Kazakhstan, Turkmenistan, and Iran just launched a railway (North-South Transport Corridor) linking the three countries in December 2014. But that is the only railway line built in post-Soviet Central Asia that actually connects two Central Asian countries. All the other railways built since late 1991 were built to other countries (Kazakhstan-China, Turkmenistan-Iran, and Uzbekistan-Afghanistan) or to avoid having to transit a neighbor's territory.

It says something about relations between the five Central Asian countries.

Ozodi's Abdullo Ashurov and Farruh Yusupov of RFE/RL's Uzbek Service contributed to this report
Turkmen President Gurbanguly Berdymukhammedov during a meeting with the Russian foreign minister in Ashgabat in January.

According to officials in Turkmenistan, it is still “Altyn Asyr,” the Golden Era, as it supposedly has been for many years now.

But recently things have been different in Turkmenistan. Cracks are appearing within the dictatorship and the shine is rubbing off the Golden Era.

Of course, with Turkmenistan it is always difficult to tell what exactly is happening inside the country, dubbed the hermit kingdom, so it is difficult to see where the country is headed.

RFE/RL’s Turkmen Service, known locally as Azatlyk, assembled a panel to look at what we know about recent events in Turkmenistan.

Azatlyk Director Muhammad Tahir moderated the discussion. Participating in the talk was Peter Leonard, Central Asia editor at Eurasia Net, Ruslan Myatiev, journalist and founder of the Alternative Turkmenistan News website. And since I’ve been following the often bizarre events in Turkmenistan for many years, I said some things also.

Myatiev started by saying, “A lot of things have changed especially in the last year. That applies to the economy, to the social life… to the freedom of the people in the country.”

Hard times have hit Turkmenistan, the sort of hard times the country really has not seen since it became independent. Turkmenistan is heavily dependent on natural-gas exports for revenue. The recent sharp decrease in gas prices on world markets seems to have touched off a chain reaction in Turkmenistan. As Leonard said, “This sort of cushion of large riches flowing into the country has suddenly dried up, kind of creating a great crisis of confidence.”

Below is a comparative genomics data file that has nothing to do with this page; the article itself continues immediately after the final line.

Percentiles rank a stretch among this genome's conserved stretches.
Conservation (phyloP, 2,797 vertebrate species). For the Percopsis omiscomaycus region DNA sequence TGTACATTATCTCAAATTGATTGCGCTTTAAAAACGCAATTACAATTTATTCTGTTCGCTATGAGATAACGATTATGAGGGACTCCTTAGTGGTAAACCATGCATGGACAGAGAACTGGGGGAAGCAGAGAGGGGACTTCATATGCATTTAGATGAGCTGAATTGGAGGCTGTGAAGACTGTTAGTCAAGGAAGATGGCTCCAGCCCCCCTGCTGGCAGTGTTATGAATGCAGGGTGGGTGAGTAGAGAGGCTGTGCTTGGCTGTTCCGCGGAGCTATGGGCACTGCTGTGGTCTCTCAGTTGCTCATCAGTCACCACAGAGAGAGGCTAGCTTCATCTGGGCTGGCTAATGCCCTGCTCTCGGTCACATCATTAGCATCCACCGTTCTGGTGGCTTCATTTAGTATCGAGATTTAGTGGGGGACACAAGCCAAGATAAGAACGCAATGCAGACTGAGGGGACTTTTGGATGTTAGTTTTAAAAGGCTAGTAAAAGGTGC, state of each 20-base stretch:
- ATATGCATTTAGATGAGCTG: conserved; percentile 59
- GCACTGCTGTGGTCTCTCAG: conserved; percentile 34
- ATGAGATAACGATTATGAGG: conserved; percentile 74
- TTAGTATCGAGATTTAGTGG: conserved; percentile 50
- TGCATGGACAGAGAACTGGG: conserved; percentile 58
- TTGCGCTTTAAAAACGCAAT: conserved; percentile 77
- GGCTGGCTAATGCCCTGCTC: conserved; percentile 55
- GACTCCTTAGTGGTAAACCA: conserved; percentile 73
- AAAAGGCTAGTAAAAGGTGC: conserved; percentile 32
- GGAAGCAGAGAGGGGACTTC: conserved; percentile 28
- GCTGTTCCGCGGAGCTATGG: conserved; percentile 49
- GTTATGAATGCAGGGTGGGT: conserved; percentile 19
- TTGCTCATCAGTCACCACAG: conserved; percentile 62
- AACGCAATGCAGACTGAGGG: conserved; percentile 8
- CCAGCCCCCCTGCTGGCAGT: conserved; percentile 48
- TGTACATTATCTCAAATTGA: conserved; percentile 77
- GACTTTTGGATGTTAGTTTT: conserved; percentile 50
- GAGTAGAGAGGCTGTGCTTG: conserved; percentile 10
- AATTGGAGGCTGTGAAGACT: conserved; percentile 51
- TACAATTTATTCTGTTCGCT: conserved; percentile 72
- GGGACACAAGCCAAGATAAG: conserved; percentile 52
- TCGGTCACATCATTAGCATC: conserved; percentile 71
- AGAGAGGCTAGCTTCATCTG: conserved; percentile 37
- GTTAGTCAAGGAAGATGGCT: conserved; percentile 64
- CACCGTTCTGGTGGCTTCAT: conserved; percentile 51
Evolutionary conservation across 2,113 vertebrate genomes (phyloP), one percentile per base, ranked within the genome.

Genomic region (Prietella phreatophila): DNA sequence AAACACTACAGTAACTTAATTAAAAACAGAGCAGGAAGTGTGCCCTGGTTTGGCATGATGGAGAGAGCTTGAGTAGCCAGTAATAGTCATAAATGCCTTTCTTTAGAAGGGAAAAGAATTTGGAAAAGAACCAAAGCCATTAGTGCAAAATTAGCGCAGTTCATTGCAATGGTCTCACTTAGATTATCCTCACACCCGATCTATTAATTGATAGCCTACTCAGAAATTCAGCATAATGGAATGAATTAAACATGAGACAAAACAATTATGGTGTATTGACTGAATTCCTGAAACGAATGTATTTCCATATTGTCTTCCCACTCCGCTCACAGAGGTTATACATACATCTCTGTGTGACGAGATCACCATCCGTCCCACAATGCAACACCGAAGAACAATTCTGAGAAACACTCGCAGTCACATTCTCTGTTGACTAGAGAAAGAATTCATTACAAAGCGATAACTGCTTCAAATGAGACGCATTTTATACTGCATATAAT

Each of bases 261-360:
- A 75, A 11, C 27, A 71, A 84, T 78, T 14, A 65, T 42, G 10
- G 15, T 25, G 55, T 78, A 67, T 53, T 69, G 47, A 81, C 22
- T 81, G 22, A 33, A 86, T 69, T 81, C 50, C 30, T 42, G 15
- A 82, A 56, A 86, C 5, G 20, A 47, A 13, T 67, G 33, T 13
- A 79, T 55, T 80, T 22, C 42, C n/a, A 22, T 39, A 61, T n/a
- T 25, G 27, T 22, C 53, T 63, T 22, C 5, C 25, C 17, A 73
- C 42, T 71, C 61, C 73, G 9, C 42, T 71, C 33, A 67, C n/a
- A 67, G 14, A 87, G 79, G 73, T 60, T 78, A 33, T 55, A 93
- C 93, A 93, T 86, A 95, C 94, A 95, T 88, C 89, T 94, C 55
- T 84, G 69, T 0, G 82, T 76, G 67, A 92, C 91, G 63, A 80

There is ample evidence of crisis. Last year, the Turkmen government announced cuts in subsidies for gas, electricity, and water, which were all previously free. Rates are still very low for the use of these utilities but they could get higher quickly if the government acts on a proposal to totally do away with these subsidies.

There are also reports of growing unemployment, though the Turkmen government does not speak about unemployment, so it is unclear how bad the problem is. Some opposition websites, based on information from people inside Turkmenistan, reported there were layoffs in the gas industry and suggestions nearly half the gas workers would eventually be let go. Recently, authorities have been preventing nonresidents of the capital Ashgabat from entering the city. One thought is that officials are preventing a mass migration of unemployed people seeking to find work in the capital.

Leonard cautioned that in Turkmenistan the government has a counternarrative it has been preaching for years when it comes to socioeconomic problems. “In Turkmenistan, the state message is [that] the white marble, the big projects, the stadiums, the hippodromes, the statues, whatever, all of this is a sign of economic success. The signs of economic failure are not unemployment or drops in productivity. The signs of economic failure are holes in the road, ugly buildings, all of these things,” he said.

That explains to some extent how the government has been able to cut back on social spending while at the same time allocating state funds for realizing grandiose projects, many of which seem to serve little or no purpose.